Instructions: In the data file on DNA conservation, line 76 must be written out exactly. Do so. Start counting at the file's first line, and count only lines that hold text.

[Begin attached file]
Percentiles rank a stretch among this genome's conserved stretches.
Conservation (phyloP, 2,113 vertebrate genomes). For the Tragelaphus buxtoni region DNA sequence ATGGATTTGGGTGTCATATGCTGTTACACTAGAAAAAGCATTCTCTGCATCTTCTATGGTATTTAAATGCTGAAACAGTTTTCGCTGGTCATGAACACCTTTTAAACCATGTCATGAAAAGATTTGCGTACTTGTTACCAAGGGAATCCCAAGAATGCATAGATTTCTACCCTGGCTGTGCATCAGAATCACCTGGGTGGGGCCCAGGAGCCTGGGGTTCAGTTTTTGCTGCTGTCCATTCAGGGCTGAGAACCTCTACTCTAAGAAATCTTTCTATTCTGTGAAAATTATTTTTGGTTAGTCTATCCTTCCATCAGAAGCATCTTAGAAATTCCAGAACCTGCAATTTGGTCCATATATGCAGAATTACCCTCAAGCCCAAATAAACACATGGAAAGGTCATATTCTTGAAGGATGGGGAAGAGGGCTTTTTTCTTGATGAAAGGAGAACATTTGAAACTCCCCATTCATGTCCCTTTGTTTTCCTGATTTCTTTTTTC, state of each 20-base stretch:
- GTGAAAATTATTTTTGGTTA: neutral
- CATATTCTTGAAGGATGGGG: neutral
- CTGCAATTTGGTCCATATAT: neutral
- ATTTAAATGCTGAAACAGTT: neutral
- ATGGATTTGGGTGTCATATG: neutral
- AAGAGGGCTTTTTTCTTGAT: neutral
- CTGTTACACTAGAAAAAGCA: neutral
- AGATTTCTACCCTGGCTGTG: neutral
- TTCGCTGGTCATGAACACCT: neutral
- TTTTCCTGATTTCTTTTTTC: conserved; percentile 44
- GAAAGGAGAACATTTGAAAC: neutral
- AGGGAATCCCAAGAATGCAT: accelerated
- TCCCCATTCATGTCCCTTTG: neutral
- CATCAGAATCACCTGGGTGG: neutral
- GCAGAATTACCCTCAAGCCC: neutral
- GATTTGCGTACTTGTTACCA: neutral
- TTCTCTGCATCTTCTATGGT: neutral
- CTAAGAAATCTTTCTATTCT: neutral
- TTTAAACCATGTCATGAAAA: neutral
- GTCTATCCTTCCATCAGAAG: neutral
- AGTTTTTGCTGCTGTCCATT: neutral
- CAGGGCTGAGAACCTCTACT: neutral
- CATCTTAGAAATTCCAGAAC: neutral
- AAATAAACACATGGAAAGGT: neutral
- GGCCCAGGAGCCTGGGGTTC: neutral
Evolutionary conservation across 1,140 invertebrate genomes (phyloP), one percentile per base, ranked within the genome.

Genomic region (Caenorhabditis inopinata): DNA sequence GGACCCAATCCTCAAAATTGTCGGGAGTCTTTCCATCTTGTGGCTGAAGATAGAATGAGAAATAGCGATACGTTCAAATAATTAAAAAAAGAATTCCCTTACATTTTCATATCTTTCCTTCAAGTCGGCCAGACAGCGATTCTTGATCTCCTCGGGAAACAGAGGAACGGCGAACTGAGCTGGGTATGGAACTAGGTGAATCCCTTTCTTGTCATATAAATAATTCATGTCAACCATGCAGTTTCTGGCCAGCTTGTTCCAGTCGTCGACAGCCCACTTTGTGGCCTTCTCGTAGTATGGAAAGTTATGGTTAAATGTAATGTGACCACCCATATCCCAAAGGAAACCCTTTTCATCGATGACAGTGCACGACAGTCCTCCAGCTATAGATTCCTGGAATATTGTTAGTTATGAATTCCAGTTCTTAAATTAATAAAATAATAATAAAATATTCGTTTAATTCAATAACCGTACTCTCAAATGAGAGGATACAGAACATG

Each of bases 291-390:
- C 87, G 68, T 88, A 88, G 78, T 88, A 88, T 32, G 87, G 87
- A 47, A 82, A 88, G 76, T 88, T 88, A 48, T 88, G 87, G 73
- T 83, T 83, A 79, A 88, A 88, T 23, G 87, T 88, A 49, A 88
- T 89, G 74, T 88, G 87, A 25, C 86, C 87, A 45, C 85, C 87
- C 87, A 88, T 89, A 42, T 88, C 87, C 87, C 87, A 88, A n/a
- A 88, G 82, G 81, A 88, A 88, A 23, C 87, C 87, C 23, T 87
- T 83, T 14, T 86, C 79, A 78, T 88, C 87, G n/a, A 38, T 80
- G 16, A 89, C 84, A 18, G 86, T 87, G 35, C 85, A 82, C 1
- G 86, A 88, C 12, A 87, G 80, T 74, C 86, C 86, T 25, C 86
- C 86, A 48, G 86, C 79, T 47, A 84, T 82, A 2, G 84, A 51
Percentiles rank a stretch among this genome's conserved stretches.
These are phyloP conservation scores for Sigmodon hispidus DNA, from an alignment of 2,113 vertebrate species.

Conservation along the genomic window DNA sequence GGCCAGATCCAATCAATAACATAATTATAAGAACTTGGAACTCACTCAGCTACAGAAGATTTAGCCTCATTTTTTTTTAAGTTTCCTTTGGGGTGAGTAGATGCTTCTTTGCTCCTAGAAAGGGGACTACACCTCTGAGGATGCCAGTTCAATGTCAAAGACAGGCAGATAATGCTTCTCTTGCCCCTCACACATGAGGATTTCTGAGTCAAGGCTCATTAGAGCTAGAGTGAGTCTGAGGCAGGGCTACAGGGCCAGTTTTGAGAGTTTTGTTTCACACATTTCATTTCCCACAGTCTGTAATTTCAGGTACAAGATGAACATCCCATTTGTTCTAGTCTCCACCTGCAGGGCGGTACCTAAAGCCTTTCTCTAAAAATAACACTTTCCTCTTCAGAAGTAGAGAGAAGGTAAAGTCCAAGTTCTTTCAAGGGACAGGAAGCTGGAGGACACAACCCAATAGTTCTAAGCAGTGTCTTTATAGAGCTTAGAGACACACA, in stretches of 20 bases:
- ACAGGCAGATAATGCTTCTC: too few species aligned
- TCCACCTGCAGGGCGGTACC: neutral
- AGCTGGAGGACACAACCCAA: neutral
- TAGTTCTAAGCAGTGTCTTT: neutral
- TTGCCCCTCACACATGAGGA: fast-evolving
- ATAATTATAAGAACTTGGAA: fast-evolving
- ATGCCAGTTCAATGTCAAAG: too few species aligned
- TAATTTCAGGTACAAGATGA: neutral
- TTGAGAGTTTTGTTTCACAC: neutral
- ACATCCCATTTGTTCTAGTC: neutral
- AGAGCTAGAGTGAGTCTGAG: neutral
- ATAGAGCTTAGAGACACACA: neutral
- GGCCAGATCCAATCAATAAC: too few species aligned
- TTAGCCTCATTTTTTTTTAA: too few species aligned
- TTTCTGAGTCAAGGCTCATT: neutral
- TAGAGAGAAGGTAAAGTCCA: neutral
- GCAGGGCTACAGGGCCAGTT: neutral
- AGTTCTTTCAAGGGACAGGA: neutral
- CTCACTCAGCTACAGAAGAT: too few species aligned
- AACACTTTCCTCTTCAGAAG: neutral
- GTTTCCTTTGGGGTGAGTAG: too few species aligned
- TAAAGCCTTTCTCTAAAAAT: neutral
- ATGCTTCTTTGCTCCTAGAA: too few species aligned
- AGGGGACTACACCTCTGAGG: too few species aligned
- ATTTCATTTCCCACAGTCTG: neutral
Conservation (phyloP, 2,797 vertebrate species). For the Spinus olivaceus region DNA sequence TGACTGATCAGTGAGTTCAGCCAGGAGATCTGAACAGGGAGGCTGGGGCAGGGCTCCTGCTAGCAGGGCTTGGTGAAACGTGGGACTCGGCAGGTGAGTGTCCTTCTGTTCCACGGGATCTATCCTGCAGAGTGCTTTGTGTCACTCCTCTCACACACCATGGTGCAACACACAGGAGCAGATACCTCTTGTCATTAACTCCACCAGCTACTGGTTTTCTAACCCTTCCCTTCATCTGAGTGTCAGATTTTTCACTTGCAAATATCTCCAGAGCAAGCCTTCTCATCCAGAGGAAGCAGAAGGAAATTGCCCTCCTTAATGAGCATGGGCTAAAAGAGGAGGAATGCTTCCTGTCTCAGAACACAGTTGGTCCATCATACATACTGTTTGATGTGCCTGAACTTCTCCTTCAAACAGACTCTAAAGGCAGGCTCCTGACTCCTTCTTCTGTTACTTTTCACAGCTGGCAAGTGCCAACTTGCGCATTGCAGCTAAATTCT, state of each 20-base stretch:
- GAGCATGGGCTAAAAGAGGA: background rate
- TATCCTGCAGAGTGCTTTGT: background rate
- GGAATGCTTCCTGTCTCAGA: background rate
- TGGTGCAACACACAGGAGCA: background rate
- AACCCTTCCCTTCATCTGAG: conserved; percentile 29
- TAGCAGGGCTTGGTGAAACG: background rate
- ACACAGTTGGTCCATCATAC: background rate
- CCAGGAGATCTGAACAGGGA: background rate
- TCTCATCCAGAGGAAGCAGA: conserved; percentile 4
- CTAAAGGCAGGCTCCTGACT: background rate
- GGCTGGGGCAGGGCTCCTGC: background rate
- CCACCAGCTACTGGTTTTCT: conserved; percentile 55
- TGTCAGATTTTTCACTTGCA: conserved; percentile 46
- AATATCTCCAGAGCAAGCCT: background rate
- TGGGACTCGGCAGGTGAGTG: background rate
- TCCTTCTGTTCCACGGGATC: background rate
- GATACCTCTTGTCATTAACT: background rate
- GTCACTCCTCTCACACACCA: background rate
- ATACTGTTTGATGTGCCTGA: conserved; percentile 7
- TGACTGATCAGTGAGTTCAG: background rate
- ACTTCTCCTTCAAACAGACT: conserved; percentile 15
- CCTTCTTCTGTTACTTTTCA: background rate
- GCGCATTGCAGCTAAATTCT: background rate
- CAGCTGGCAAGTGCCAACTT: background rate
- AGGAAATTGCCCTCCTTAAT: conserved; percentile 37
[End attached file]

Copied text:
- ACACAGTTGGTCCATCATAC: background rate